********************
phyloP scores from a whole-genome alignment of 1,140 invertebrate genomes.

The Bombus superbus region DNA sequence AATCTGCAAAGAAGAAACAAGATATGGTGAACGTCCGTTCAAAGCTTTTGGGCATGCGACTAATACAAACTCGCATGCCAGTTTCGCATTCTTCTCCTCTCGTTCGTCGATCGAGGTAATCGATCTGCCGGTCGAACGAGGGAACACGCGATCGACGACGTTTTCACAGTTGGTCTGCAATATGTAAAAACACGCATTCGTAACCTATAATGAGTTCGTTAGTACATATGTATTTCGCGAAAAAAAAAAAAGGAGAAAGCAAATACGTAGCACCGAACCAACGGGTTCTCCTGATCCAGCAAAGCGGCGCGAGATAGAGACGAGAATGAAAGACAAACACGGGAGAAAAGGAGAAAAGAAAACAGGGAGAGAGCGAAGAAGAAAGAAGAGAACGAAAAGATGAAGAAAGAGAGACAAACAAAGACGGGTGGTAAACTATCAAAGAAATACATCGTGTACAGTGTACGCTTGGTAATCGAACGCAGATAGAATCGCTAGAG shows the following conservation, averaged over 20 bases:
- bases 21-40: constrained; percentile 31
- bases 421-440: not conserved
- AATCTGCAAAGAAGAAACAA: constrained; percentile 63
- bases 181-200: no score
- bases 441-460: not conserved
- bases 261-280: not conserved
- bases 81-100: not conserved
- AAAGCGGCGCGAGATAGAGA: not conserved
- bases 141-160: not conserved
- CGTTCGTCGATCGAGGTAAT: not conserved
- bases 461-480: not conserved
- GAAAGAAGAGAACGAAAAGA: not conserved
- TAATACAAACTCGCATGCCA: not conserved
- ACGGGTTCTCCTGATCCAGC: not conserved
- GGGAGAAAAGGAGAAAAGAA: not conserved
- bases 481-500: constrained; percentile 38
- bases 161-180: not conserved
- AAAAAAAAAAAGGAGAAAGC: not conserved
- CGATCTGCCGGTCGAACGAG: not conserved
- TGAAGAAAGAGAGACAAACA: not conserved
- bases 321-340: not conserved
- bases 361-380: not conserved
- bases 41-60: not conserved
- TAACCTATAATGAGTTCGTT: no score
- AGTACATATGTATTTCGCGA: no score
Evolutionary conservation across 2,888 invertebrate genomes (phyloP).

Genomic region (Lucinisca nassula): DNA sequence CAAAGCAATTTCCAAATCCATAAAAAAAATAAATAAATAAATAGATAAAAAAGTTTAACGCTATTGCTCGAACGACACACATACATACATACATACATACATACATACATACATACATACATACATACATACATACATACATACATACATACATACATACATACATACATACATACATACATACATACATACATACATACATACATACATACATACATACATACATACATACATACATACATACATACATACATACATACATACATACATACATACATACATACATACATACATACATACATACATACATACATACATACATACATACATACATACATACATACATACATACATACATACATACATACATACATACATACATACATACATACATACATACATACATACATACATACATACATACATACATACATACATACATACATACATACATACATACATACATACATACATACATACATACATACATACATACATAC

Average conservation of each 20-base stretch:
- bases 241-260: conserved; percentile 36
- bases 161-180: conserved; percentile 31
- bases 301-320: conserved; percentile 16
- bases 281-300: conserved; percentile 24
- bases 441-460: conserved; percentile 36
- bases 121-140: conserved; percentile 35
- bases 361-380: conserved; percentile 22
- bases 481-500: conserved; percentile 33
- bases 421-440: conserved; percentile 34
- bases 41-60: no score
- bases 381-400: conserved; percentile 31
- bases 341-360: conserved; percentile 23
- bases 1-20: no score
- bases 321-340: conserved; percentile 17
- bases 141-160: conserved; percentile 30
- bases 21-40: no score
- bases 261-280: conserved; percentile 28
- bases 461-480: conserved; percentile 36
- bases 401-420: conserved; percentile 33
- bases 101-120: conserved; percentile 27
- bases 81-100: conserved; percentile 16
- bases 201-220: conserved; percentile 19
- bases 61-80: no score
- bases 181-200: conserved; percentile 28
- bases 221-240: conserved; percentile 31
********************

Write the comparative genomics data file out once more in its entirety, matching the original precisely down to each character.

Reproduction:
phyloP scores from a whole-genome alignment of 1,140 invertebrate genomes.

The Bombus superbus region DNA sequence AATCTGCAAAGAAGAAACAAGATATGGTGAACGTCCGTTCAAAGCTTTTGGGCATGCGACTAATACAAACTCGCATGCCAGTTTCGCATTCTTCTCCTCTCGTTCGTCGATCGAGGTAATCGATCTGCCGGTCGAACGAGGGAACACGCGATCGACGACGTTTTCACAGTTGGTCTGCAATATGTAAAAACACGCATTCGTAACCTATAATGAGTTCGTTAGTACATATGTATTTCGCGAAAAAAAAAAAAGGAGAAAGCAAATACGTAGCACCGAACCAACGGGTTCTCCTGATCCAGCAAAGCGGCGCGAGATAGAGACGAGAATGAAAGACAAACACGGGAGAAAAGGAGAAAAGAAAACAGGGAGAGAGCGAAGAAGAAAGAAGAGAACGAAAAGATGAAGAAAGAGAGACAAACAAAGACGGGTGGTAAACTATCAAAGAAATACATCGTGTACAGTGTACGCTTGGTAATCGAACGCAGATAGAATCGCTAGAG shows the following conservation, averaged over 20 bases:
- bases 21-40: constrained; percentile 31
- bases 421-440: not conserved
- AATCTGCAAAGAAGAAACAA: constrained; percentile 63
- bases 181-200: no score
- bases 441-460: not conserved
- bases 261-280: not conserved
- bases 81-100: not conserved
- AAAGCGGCGCGAGATAGAGA: not conserved
- bases 141-160: not conserved
- CGTTCGTCGATCGAGGTAAT: not conserved
- bases 461-480: not conserved
- GAAAGAAGAGAACGAAAAGA: not conserved
- TAATACAAACTCGCATGCCA: not conserved
- ACGGGTTCTCCTGATCCAGC: not conserved
- GGGAGAAAAGGAGAAAAGAA: not conserved
- bases 481-500: constrained; percentile 38
- bases 161-180: not conserved
- AAAAAAAAAAAGGAGAAAGC: not conserved
- CGATCTGCCGGTCGAACGAG: not conserved
- TGAAGAAAGAGAGACAAACA: not conserved
- bases 321-340: not conserved
- bases 361-380: not conserved
- bases 41-60: not conserved
- TAACCTATAATGAGTTCGTT: no score
- AGTACATATGTATTTCGCGA: no score
Evolutionary conservation across 2,888 invertebrate genomes (phyloP).

Genomic region (Lucinisca nassula): DNA sequence CAAAGCAATTTCCAAATCCATAAAAAAAATAAATAAATAAATAGATAAAAAAGTTTAACGCTATTGCTCGAACGACACACATACATACATACATACATACATACATACATACATACATACATACATACATACATACATACATACATACATACATACATACATACATACATACATACATACATACATACATACATACATACATACATACATACATACATACATACATACATACATACATACATACATACATACATACATACATACATACATACATACATACATACATACATACATACATACATACATACATACATACATACATACATACATACATACATACATACATACATACATACATACATACATACATACATACATACATACATACATACATACATACATACATACATACATACATACATACATACATACATACATACATACATACATACATACATACATACATACATACATACATACATACATACATACATACATAC

Average conservation of each 20-base stretch:
- bases 241-260: conserved; percentile 36
- bases 161-180: conserved; percentile 31
- bases 301-320: conserved; percentile 16
- bases 281-300: conserved; percentile 24
- bases 441-460: conserved; percentile 36
- bases 121-140: conserved; percentile 35
- bases 361-380: conserved; percentile 22
- bases 481-500: conserved; percentile 33
- bases 421-440: conserved; percentile 34
- bases 41-60: no score
- bases 381-400: conserved; percentile 31
- bases 341-360: conserved; percentile 23
- bases 1-20: no score
- bases 321-340: conserved; percentile 17
- bases 141-160: conserved; percentile 30
- bases 21-40: no score
- bases 261-280: conserved; percentile 28
- bases 461-480: conserved; percentile 36
- bases 401-420: conserved; percentile 33
- bases 101-120: conserved; percentile 27
- bases 81-100: conserved; percentile 16
- bases 201-220: conserved; percentile 19
- bases 61-80: no score
- bases 181-200: conserved; percentile 28
- bases 221-240: conserved; percentile 31